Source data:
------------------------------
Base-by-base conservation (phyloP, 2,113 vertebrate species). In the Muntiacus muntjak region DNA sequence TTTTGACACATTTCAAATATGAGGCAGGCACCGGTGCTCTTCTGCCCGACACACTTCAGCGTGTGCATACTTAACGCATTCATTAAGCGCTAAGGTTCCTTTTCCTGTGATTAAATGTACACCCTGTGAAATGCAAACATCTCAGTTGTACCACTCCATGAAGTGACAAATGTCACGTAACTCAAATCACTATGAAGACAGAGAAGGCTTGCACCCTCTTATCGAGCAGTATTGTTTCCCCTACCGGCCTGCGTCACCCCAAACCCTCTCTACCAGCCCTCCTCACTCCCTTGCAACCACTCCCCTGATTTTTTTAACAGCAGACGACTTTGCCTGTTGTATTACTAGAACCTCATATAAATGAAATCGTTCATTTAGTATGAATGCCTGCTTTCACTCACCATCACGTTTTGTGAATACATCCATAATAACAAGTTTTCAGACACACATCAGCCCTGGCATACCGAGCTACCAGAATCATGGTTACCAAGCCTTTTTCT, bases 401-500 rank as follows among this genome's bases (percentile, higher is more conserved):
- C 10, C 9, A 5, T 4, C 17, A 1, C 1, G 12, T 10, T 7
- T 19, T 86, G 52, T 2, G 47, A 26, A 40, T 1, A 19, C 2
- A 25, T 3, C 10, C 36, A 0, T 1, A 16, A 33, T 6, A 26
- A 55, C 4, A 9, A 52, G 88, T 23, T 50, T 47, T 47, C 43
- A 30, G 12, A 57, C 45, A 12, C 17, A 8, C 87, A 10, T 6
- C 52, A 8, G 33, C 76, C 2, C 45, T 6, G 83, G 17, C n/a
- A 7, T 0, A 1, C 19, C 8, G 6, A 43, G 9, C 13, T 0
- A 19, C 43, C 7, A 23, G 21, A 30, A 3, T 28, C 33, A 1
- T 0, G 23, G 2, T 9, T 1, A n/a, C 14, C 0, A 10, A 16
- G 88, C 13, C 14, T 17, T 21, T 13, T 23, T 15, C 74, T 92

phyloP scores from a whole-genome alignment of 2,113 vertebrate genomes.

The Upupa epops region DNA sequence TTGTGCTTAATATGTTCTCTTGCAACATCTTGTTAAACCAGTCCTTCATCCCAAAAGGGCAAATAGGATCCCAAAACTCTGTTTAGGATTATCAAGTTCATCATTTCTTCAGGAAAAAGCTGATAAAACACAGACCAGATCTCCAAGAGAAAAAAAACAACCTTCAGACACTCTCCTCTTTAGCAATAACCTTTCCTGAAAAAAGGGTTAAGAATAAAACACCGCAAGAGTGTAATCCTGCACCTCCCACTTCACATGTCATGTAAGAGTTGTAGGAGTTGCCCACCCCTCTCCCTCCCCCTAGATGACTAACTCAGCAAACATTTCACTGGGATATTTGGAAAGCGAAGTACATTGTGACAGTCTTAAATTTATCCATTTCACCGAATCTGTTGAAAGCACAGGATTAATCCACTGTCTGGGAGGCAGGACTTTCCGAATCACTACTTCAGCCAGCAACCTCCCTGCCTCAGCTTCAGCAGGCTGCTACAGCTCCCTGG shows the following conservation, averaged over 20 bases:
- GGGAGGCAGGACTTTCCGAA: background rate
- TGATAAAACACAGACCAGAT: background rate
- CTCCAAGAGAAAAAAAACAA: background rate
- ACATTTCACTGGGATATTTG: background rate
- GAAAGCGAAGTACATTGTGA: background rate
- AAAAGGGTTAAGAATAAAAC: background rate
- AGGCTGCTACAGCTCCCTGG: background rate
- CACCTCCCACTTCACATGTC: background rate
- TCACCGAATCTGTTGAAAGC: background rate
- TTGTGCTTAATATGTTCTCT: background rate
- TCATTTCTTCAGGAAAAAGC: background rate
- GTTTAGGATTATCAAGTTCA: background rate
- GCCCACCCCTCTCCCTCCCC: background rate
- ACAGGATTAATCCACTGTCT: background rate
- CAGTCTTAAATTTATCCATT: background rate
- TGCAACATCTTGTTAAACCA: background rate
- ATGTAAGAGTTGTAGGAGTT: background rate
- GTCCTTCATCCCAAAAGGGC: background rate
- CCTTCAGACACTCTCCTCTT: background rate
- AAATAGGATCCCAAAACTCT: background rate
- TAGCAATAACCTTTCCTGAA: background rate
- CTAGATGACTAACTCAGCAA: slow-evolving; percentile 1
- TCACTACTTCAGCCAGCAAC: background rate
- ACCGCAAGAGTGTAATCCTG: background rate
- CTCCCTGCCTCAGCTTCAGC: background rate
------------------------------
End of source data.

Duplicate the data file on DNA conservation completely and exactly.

Base-by-base conservation (phyloP, 2,113 vertebrate species). In the Muntiacus muntjak region DNA sequence TTTTGACACATTTCAAATATGAGGCAGGCACCGGTGCTCTTCTGCCCGACACACTTCAGCGTGTGCATACTTAACGCATTCATTAAGCGCTAAGGTTCCTTTTCCTGTGATTAAATGTACACCCTGTGAAATGCAAACATCTCAGTTGTACCACTCCATGAAGTGACAAATGTCACGTAACTCAAATCACTATGAAGACAGAGAAGGCTTGCACCCTCTTATCGAGCAGTATTGTTTCCCCTACCGGCCTGCGTCACCCCAAACCCTCTCTACCAGCCCTCCTCACTCCCTTGCAACCACTCCCCTGATTTTTTTAACAGCAGACGACTTTGCCTGTTGTATTACTAGAACCTCATATAAATGAAATCGTTCATTTAGTATGAATGCCTGCTTTCACTCACCATCACGTTTTGTGAATACATCCATAATAACAAGTTTTCAGACACACATCAGCCCTGGCATACCGAGCTACCAGAATCATGGTTACCAAGCCTTTTTCT, bases 401-500 rank as follows among this genome's bases (percentile, higher is more conserved):
- C 10, C 9, A 5, T 4, C 17, A 1, C 1, G 12, T 10, T 7
- T 19, T 86, G 52, T 2, G 47, A 26, A 40, T 1, A 19, C 2
- A 25, T 3, C 10, C 36, A 0, T 1, A 16, A 33, T 6, A 26
- A 55, C 4, A 9, A 52, G 88, T 23, T 50, T 47, T 47, C 43
- A 30, G 12, A 57, C 45, A 12, C 17, A 8, C 87, A 10, T 6
- C 52, A 8, G 33, C 76, C 2, C 45, T 6, G 83, G 17, C n/a
- A 7, T 0, A 1, C 19, C 8, G 6, A 43, G 9, C 13, T 0
- A 19, C 43, C 7, A 23, G 21, A 30, A 3, T 28, C 33, A 1
- T 0, G 23, G 2, T 9, T 1, A n/a, C 14, C 0, A 10, A 16
- G 88, C 13, C 14, T 17, T 21, T 13, T 23, T 15, C 74, T 92

phyloP scores from a whole-genome alignment of 2,113 vertebrate genomes.

The Upupa epops region DNA sequence TTGTGCTTAATATGTTCTCTTGCAACATCTTGTTAAACCAGTCCTTCATCCCAAAAGGGCAAATAGGATCCCAAAACTCTGTTTAGGATTATCAAGTTCATCATTTCTTCAGGAAAAAGCTGATAAAACACAGACCAGATCTCCAAGAGAAAAAAAACAACCTTCAGACACTCTCCTCTTTAGCAATAACCTTTCCTGAAAAAAGGGTTAAGAATAAAACACCGCAAGAGTGTAATCCTGCACCTCCCACTTCACATGTCATGTAAGAGTTGTAGGAGTTGCCCACCCCTCTCCCTCCCCCTAGATGACTAACTCAGCAAACATTTCACTGGGATATTTGGAAAGCGAAGTACATTGTGACAGTCTTAAATTTATCCATTTCACCGAATCTGTTGAAAGCACAGGATTAATCCACTGTCTGGGAGGCAGGACTTTCCGAATCACTACTTCAGCCAGCAACCTCCCTGCCTCAGCTTCAGCAGGCTGCTACAGCTCCCTGG shows the following conservation, averaged over 20 bases:
- GGGAGGCAGGACTTTCCGAA: background rate
- TGATAAAACACAGACCAGAT: background rate
- CTCCAAGAGAAAAAAAACAA: background rate
- ACATTTCACTGGGATATTTG: background rate
- GAAAGCGAAGTACATTGTGA: background rate
- AAAAGGGTTAAGAATAAAAC: background rate
- AGGCTGCTACAGCTCCCTGG: background rate
- CACCTCCCACTTCACATGTC: background rate
- TCACCGAATCTGTTGAAAGC: background rate
- TTGTGCTTAATATGTTCTCT: background rate
- TCATTTCTTCAGGAAAAAGC: background rate
- GTTTAGGATTATCAAGTTCA: background rate
- GCCCACCCCTCTCCCTCCCC: background rate
- ACAGGATTAATCCACTGTCT: background rate
- CAGTCTTAAATTTATCCATT: background rate
- TGCAACATCTTGTTAAACCA: background rate
- ATGTAAGAGTTGTAGGAGTT: background rate
- GTCCTTCATCCCAAAAGGGC: background rate
- CCTTCAGACACTCTCCTCTT: background rate
- AAATAGGATCCCAAAACTCT: background rate
- TAGCAATAACCTTTCCTGAA: background rate
- CTAGATGACTAACTCAGCAA: slow-evolving; percentile 1
- TCACTACTTCAGCCAGCAAC: background rate
- ACCGCAAGAGTGTAATCCTG: background rate
- CTCCCTGCCTCAGCTTCAGC: background rate